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13.2: Chemical Kinetics

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  • The earliest analytical methods based on chemical kinetics—which first appear in the late nineteenth century—took advantage of the catalytic activity of enzymes. In a typical method of that era, an enzyme was added to a solution containing a suitable substrate and their reaction monitored for a fixed time. The enzyme’s activity was determined by the change in the substrate’s concentration. Enzymes also were used for the quantitative analysis of hydrogen peroxide and carbohydrates. The development of chemical kinetic methods continued in the first half of the twentieth century with the introduction of nonenzymatic catalysts and noncatalytic reactions.

    Despite the diversity of chemical kinetic methods, by 1960 they were no longer in common use. The principal limitation to their broader acceptance was a susceptibility to significant errors from uncontrolled or poorly controlled variables—temperature and pH are two examples—and the presence of interferents that activate or inhibit catalytic reactions. By the 1980s, improvements in instrumentation and data analysis methods compensated for these limitations, ensuring the further development of chemical kinetic methods of analysis.3

    13.2.1 Theory and Practice

    Every chemical reaction occurs at a finite rate, making it a potential candidate for a chemical kinetic method of analysis. To be effective, however, the chemical reaction must meet three necessary conditions: the reaction must not occur too quickly or too slowly; we must know the reaction’s rate law; and we must be able to monitor the change in concentration for at least one species. Let’s take a closer look at each of these needs.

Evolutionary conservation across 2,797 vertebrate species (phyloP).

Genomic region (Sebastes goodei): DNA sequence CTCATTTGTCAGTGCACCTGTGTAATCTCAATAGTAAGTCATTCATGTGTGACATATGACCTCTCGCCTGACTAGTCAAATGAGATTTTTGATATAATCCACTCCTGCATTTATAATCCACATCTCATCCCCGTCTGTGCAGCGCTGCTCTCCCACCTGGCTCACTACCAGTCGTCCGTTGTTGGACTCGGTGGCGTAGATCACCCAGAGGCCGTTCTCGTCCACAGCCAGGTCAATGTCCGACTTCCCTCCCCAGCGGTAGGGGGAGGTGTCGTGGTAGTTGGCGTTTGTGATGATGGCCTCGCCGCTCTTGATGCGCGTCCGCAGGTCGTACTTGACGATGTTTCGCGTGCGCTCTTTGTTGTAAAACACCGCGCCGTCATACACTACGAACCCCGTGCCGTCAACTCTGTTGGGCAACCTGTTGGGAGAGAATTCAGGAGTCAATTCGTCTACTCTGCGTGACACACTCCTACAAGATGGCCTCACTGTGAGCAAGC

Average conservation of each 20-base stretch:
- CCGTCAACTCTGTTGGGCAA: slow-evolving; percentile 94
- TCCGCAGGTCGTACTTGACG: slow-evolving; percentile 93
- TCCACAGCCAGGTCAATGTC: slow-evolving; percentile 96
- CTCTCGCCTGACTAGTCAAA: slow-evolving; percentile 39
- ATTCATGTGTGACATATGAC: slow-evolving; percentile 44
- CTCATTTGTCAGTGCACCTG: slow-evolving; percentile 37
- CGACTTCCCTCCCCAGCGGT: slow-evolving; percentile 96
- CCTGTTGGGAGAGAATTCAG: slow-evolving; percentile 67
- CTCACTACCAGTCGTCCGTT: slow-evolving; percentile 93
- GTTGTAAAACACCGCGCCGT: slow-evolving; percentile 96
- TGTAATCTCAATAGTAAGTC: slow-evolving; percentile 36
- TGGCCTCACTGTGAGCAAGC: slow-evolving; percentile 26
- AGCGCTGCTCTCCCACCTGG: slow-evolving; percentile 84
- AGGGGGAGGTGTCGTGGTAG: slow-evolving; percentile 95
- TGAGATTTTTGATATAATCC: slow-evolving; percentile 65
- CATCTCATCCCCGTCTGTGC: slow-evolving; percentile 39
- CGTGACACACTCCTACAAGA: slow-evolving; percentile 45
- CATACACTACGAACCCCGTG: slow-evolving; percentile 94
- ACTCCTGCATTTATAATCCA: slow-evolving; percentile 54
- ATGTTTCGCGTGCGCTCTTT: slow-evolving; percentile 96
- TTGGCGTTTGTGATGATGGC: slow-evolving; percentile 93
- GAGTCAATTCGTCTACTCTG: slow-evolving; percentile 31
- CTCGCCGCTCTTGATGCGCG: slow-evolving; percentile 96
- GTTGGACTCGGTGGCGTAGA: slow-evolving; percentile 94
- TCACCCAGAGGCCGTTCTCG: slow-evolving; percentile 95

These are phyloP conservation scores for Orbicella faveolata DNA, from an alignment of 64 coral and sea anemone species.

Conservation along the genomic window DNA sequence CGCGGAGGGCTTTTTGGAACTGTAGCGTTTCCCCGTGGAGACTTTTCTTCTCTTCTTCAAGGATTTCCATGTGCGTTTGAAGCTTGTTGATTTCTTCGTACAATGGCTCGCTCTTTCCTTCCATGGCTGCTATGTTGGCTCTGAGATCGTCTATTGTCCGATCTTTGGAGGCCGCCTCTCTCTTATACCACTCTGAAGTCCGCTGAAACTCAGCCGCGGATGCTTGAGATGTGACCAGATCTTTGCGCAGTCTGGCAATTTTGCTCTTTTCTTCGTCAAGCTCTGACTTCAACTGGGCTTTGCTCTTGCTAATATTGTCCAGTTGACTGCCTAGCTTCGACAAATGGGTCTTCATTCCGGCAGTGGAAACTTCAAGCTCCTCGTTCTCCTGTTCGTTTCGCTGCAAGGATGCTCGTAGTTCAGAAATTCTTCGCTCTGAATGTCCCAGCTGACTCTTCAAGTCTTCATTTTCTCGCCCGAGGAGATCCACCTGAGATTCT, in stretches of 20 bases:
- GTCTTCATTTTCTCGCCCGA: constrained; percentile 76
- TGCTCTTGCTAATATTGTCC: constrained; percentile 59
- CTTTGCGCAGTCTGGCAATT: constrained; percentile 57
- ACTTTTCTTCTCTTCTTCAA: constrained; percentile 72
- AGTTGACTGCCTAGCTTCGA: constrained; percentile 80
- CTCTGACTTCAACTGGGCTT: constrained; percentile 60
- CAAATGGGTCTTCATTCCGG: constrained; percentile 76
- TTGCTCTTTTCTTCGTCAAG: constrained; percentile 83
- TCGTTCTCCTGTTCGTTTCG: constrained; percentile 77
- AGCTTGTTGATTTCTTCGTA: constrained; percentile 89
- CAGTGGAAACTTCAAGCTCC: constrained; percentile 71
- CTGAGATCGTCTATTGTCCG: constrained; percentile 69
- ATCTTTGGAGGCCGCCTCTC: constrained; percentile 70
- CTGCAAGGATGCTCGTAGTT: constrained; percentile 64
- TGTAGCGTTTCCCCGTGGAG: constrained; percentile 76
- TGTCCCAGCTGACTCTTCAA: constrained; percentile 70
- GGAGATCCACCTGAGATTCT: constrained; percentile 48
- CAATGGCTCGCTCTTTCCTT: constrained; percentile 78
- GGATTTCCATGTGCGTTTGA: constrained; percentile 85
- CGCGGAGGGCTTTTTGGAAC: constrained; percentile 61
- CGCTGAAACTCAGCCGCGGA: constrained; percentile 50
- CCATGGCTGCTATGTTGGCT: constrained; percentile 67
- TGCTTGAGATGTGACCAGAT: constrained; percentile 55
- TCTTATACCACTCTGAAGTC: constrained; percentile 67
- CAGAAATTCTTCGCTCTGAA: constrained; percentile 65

The material in this section assumes some familiarity with chemical kinetics, which is part of most courses in general chemistry. For a review of reaction rates, rate laws, and integrated rate laws, see the material in Appendix 17.

    Reaction Rate

    The rate of the chemical reaction—how quickly the concentrations of reactants and products change during the reaction—must be fast enough that we can complete the analysis in a reasonable time, but also slow enough that the reaction does not reach equilibrium while the reagents are mixing. As a practical limit, it is not easy to study a reaction that reaches equilibrium within several seconds without the aid of special equipment for rapidly mixing the reactants. We will discuss two examples of instrumentation for studying reactions with fast kinetics in Section 13.2.3.

    Rate Law

    The second requirement is that we must know the reaction’s rate law—the mathematical equation describing how the concentrations of reagents affect the rate—for the period in which we are making measurements. For example, the rate law for a reaction that is first order in the concentration of an analyte, A, is

    \[ \mathrm{rate} = −\dfrac{ d[\ce A]}{dt} = k[\ce A] \label{13.1}\]

    where k is the reaction’s rate constant.

    Because the concentration of A decreases during the reactions, d[A] is negative. The minus sign in Equation \(\ref{13.1}\) makes the rate positive. If we choose to follow a product, P, then d[P] is positive because the product’s concentration increases throughout the reaction. In this case we omit the minus sign; see Equation \(\ref{13.21}\) for an example.

    An integrated rate law often is a more useful form of the rate law because it is a function of the analyte’s initial concentration. For example, the integrated rate law for Equation \(\ref{13.1}\) is

    \[ \ln[\ce A]_t = \ln[\ce A]_0 − kt  \label{13.2}\]


    \[[\ce A]_t = [\ce A]_0e^{−kt}  \label{13.3}\]

    where \([\ce A]_0\) is the analyte’s initial concentration and \([\ce A]_t\) is the analyte’s concentration at time \(t\).

    Unfortunately, most reactions of analytical interest do not follow a simple rate law. Consider, for example, the following reaction between an analyte, A, and a reagent, R, to form a single product, \(\ce P\)

    \[ \mathrm{A + R \underset{\mathit{k}_b}{\overset{\mathit{k}_f}{\rightleftharpoons}}P} \]

    where \(k_\ce{f}\) is the rate constant for the forward reaction, and \(k_\ce{b}\) is the rate constant for the reverse reaction. If the forward and reverse reactions occur as single steps, then the rate law is